Portuguese Interior Minister José Luís Carneiro said the armed forces would provide extra forest patrols on those days. He also announced that the Civil Protection Agency will get additional funding to hire another 500 firefighters.

In Spain’s Valencia, meanwhile, four people were still hospitalized after suffering severe burns Wednesday when several passengers tried to jump off a train that had stopped and tried to go back amid surrounding flames. The train had inadvertently headed into the fast-spreading wildfire.

Regional government head Ximo Puig has requested a report from the firefighting services to clarify why the train was allowed to proceed through an area that was burning.

Spain has been hit harder than any other European country by forest fires this year, according to the European Commission’s Copernicus Earth observation program. This year, wildfires in Spain have burned four times more land than they did during the last decade.

Up to early August, 43 large wildfires — those affecting at least 1,235 acres — were recorded in the Mediterranean country, while the average in previous years was 11.

The European Forest Fire Information System estimates Spain has seen 704,000 acres burn this year — four times higher than the average since records began in 2006.

Additional reporting by The Associated Press.

Source: newsy.com

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The Meaning Behind Pope Francis’ Meeting With Transgender People

Some say Pope Francis’s meeting with transgender people may not translate into doctrinal change, but it could lead to cultural acceptance.

Father James Martin has taken his message of prayer and inclusivity just about everywhere, from “The Late Show with Stephen Colbert” to the halls of the Vatican.

In May, he wrote to Pope Francis with a few questions.

“I just wanted to give him a time to briefly talk to LGBTQ Catholics,” Martin said.

Francis has extended apologies to the abused and a welcome to the historically rejected. According to the Vatican News, he recently met with transgender people near Rome, Italy.

So Martin’s questions aren’t so random.

“I asked him, ‘What would you most like them to know about the church?'” Martin said. “He said, ‘Read Acts of the Apostles,’ which was really interesting because there’s a church that’s kind of mixing it up. Then also, ‘What would you say to an LGBTQ Catholic who felt rejected by the church?’ And he said very interestingly to remember that it’s not the church that rejects you, the church loves you, but it might be individual people in the church.”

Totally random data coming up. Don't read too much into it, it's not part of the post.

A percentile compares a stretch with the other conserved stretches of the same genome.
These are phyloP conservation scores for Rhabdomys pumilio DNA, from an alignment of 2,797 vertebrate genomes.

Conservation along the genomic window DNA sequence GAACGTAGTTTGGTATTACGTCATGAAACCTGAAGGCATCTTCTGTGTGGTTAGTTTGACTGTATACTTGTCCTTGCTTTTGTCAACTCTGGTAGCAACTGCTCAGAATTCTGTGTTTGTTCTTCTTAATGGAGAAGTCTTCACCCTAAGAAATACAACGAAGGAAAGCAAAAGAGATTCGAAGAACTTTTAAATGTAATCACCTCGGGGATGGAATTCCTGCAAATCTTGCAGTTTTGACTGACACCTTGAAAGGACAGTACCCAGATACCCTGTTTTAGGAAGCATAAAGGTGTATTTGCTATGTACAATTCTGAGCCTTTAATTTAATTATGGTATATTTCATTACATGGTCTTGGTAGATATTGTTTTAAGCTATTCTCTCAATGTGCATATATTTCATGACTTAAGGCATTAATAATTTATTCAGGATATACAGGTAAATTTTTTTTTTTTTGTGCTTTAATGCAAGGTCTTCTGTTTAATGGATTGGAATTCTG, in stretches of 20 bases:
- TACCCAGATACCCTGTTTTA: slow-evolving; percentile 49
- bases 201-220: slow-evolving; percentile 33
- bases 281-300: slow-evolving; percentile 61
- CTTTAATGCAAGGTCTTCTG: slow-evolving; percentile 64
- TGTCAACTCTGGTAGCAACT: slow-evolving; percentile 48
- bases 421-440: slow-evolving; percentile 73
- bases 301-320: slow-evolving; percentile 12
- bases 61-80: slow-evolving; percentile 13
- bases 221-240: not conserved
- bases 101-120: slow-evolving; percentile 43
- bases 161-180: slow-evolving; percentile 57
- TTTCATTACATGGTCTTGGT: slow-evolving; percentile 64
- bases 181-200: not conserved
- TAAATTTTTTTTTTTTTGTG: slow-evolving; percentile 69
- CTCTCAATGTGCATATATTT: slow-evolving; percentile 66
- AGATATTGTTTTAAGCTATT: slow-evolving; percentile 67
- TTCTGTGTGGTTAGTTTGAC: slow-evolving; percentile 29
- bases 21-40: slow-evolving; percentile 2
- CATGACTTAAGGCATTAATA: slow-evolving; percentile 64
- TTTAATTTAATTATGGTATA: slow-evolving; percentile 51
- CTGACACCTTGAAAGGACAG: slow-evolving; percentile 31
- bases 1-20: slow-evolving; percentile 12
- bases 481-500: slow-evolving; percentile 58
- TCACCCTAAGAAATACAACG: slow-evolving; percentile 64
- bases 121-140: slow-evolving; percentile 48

It isn’t the first time Francis has corresponded directly with Martin on LGBTQ relations or the first time he has spoken up about their place within the Catholic church.

In 2016, Francis agreed the church should apologize to not only gay people but other marginalized groups, like the poor. He’s also called for parents to accept their LGBTQ children.

Francis’ gestures are one thing; changing church doctrine, which teaches that the act of homosexuality is sinful, is another.

“What would have happened really, in a sense, is for theologians working together, along with church officials, to come to some newer understanding of how they can accommodate for older church teaching on these issues, to show that the church evolves rather than dramatically changing,” said Michele Dillon, professor of sociology at the University of New Hampshire. “Because the church is not going to say, ‘Oh, we were wrong.’ It’s very rare.”

“If he were to do that, which I don’t think Pope Francis will, but if he were to do that, he would not want to do it without support from the Curia and the College of Cardinals,” said Cristina Traina, professor of Catholic theology at Fordham University. “He would not want to do it without tracing a pathway theologically.”

Instead, Francis has gone another direction: one met with both criticism and praise, uplifting LGBTQ Catholics while simultaneously reiterating church doctrine.  

NEWSY’S AMBER STRONG: Is he sort of riding the line between saying that this is doctrine, and doctrines not going to change. But, we also still need to love and affirm people as well?

FATHER JAMES MARTIN: I think that’s a good question, and I think he is kind of trying to straddle that line. But I think one thing to remember is that what seems very bland and tepid in the United States — overseas is a big deal. In the U.S., we might say, ‘Oh, big deal. Of course, you should welcome your kids.’ If you’re in Eastern Europe or sub-Saharan Africa or Latin America or India, that’s a big deal. So, we have to remember that he’s speaking to the whole church.”

According to Pew Research, 76% of U.S. Catholics say society should be accepting of homosexuality. That’s below the rate of Catholic support in countries like Spain and the Netherlands but far higher than places like Lebanon and Nigeria.

Some theologians argue that Francis’ support could have a trickle-down impact on individual Catholics and parishes.